If we multiply two exponential terms with the same base, then we can combine them into one term with the same base and an exponent that is the sum of the two original exponents. In an equation:

**B**^{x}*B^{y}= B^{x+y}

We should avoid B = 0 when x, y, or x + y is negative (to prevent zero denominators in any of the terms above).

Remember that we can repeat this rule 3 or more times, as necessary. For example:

**B**[product of 3 terms with the same base]^{x}*B^{y}*B^{z}= B^{x+y+z}**B**[product of 4 terms with the same base]^{p}*B^{q}*B^{r}*B^{S}= B^{p+q+r+s}

#### Quotient Of Exponentials With The Same Base

If we divide two exponential terms with the same base, then we can combine them into one term with the same base and an exponent that is the difference of the two original exponents (top minus bottom). In an equation:

**B**^{x}/B^{y}= B^{x-y}

We should avoid B = 0 when x is negative, y is positive, or x – y is negative (to prevent zero denominators in any of the terms above).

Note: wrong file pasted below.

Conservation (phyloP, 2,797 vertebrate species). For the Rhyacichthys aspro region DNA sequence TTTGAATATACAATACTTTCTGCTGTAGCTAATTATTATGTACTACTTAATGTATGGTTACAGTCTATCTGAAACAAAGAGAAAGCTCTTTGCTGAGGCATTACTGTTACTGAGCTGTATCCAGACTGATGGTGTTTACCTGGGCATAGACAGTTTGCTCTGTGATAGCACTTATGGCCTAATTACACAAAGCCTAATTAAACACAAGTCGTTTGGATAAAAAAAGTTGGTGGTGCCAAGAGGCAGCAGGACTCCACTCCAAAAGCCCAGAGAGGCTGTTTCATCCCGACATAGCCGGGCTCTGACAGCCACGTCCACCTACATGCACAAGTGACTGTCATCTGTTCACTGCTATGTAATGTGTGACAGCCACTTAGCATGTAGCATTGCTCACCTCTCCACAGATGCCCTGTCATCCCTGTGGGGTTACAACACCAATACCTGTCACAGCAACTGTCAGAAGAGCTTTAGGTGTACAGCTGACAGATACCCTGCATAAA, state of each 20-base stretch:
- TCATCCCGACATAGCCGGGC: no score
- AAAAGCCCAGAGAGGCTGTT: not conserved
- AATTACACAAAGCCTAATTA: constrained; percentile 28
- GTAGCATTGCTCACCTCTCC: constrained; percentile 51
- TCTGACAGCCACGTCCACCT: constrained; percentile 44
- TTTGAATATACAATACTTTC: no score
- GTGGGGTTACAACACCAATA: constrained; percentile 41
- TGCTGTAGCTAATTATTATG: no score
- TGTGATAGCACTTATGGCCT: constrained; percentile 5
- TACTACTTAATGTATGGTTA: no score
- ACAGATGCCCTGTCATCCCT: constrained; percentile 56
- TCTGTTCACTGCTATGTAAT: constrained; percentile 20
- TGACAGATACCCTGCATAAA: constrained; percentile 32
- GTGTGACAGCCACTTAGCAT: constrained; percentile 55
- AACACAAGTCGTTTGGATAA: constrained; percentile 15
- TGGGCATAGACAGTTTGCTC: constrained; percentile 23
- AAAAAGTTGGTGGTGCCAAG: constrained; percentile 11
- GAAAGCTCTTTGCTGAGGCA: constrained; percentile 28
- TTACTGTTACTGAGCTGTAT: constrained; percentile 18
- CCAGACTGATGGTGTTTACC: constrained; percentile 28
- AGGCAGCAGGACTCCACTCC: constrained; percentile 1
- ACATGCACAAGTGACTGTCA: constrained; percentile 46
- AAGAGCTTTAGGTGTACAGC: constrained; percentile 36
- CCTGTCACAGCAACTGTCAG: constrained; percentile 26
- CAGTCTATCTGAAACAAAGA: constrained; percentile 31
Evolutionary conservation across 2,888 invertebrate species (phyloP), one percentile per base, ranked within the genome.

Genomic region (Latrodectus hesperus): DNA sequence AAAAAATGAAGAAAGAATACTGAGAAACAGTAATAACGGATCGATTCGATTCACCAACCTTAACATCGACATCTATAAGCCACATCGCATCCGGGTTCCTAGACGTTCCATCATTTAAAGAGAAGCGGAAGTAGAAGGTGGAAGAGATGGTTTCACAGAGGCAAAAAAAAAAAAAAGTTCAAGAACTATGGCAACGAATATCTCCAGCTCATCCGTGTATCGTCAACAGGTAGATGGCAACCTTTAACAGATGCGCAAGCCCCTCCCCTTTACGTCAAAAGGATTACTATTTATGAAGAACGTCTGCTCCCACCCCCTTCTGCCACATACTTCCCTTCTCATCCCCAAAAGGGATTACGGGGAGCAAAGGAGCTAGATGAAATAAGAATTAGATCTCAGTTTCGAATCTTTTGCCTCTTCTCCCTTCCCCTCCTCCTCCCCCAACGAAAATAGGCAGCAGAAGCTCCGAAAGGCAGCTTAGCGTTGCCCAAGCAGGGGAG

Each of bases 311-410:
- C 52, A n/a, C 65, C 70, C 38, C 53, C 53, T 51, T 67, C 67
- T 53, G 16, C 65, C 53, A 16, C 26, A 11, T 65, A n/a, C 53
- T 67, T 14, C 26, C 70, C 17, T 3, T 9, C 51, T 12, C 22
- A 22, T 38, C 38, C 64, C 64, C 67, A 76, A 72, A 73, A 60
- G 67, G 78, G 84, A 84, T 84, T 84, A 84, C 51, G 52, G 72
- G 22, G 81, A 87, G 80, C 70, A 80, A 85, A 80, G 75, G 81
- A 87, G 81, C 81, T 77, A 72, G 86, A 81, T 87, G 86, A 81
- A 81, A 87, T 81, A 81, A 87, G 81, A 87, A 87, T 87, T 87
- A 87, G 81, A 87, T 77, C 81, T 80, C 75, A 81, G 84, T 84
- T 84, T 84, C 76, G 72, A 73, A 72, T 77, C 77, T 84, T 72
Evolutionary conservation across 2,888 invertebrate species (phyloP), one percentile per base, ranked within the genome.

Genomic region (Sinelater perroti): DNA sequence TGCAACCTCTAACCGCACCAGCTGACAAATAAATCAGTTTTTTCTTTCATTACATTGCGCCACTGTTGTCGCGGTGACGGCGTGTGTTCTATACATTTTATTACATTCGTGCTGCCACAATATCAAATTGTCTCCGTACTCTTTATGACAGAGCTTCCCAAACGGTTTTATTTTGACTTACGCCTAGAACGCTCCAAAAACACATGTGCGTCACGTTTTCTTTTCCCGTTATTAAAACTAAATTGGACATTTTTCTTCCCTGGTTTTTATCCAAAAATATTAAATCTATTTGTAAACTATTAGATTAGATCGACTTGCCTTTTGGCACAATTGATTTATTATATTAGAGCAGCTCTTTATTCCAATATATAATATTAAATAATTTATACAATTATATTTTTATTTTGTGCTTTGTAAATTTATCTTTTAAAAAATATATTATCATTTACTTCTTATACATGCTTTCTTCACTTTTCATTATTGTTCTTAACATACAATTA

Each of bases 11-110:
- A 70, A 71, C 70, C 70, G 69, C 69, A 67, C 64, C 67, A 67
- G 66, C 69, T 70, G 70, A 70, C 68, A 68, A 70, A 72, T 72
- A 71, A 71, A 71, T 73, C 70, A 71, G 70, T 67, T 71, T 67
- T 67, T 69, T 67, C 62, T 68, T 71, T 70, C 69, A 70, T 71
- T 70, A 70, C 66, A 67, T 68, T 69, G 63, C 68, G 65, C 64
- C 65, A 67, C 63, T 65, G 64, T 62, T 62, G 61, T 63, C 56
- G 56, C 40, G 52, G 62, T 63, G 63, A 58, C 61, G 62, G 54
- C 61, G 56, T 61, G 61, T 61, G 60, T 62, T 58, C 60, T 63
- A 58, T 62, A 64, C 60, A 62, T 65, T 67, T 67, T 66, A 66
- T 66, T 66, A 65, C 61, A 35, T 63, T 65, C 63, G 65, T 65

Remember that we can repeat this rule 3 or more times, as necessary. For example:

**B**[go from left to right, by PEMDAS conventions]^{x}/B^{y}/B^{z}= (B^{x-y})/B^{z}= B^{x-y-z}

#### Exponent With An Exponent (Power Of A Power)

If we have a base with an exponent and the expression is raised to an exponent, we can multiply the exponents. In an equation:

**(B**^{x})^{y}= B^{xy}

We should avoid B = 0 when either x or y is negative to prevent a zero denominator.

#### Product Raised To An Exponent (Power Of A Product)

If we have a product raised to an exponent, we can rewrite it as a product of two terms, each with the same exponent. In an equation:

**(BC)**^{x}= B^{x}C^{x}

We should avoid B = 0 or C = 0 when x is negative to prevent zero denominators.

#### Quotient Raised To An Exponent (Power Of A Quotient)

If we have a quotient raised to an exponent, we can rewrite it as a quotient of two terms, each with the same exponent. In an equation:

**(B/C)**^{x}= B^{x}/C^{x}

We should avoid B = 0 when x is negative or C = 0 when x is positive to prevent zero denominators.

## Conclusion

Now you know what exponents are and what they mean. You also know some of the important rules to remember.